CMB Wind Tunnel


Kitware’s Computational ModelBuilder (CMB) platform is designed to support the full numerical simulation life cycle — from preprocessing to execution to postprocessing — by pulling together software tools and simulation codes into a cohesive end-to-end framework. Customization is implemented by template and script files so that the same runtime code can be used for diverse applications. CMB implementations have been successfully developed this way for many technical domains including computational fluid dynamics, heat transfer, high-energy physics, hydrology, nuclear physics, and wave energy conversion.

To help new users become familiar with CMB, we put together this short tutorial using a customized version of the CMB modelbuilder application. This tutorial will construct and carry out basic computational fluid dynamics (CFD) simulations with the popular OpenFOAM simulation code. Instructions are provided for downloading the CMB modelbuilder software and walking through example problems simulating wind tunnel physics. We have purposely kept the examples simple in order to focus on the features and benefits that CMB provides for these kinds of workflows as well as not requiring the reader to have in depth knowledge of OpenFOAM. We have also taken some shortcuts to save compute cycles.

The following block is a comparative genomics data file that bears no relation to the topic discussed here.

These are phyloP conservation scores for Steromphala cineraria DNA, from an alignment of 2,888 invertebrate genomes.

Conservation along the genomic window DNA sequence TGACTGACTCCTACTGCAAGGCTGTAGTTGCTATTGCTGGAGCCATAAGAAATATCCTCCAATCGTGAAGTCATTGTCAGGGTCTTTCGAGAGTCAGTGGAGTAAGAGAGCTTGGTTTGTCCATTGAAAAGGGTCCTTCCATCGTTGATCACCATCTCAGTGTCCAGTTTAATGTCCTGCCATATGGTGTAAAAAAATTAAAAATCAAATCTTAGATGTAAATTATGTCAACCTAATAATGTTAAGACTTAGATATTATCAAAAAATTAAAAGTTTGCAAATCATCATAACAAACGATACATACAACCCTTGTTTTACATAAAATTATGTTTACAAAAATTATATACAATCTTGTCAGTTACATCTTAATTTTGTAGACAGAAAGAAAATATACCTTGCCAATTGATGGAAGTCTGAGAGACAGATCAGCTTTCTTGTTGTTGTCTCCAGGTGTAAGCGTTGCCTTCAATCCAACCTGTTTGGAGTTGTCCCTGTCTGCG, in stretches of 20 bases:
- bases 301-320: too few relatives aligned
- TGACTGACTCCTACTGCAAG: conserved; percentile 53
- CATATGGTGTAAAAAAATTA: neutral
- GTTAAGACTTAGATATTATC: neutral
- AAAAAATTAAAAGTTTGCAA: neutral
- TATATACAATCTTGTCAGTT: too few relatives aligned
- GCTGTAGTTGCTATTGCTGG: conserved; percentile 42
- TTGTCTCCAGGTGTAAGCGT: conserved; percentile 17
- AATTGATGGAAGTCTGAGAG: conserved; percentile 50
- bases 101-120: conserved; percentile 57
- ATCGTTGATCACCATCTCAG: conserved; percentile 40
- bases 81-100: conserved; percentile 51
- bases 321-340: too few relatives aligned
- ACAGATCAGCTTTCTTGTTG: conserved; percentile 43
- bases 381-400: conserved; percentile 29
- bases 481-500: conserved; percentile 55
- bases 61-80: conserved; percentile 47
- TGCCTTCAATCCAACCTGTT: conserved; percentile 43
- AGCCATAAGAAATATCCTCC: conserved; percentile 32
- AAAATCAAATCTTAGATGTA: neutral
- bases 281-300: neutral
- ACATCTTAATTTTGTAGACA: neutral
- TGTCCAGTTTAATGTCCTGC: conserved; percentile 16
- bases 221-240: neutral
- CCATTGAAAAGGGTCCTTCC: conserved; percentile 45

Those familiar with OpenFOAM know that it is a powerful analysis tool with an extensive feature set. Creating and editing the numerous text files — needed, for example, to generate discrete geometries (meshes), specify problem physics and boundary conditions, setup the time-step logic, etc. — can be challenging. With modelbuilder, these input files are generated automatically so that you don’t have to deal with typos, syntax, or looking up keywords. The modelbuilder application also organizes the workflow, storing the OpenFOAM files in a project directory, so that users do not have to remember or lookup file system paths.

After completing these examples, you are welcome to experiment with various options in the user interface or try your own model files (.obj, .stl, or .stlb). We also added a How It All Works section to briefly describe how we are able to deploy CMB across many diverse simulation codes without writing new software from the ground up each time. CMB is not based on OpenFOAM or focused on CFD problems alone. Because of its designed-in flexibility, CMB is ideal and cost efficient for a wide range of simulation codes and workflows. So if you are interested in using CMB and modelbuilder for your simulation workflows, please get in touch with us at


All of the CMB source code used in CMB Wind Tunnel is developed with an open source, permissive license. The CMB source code is publicly available at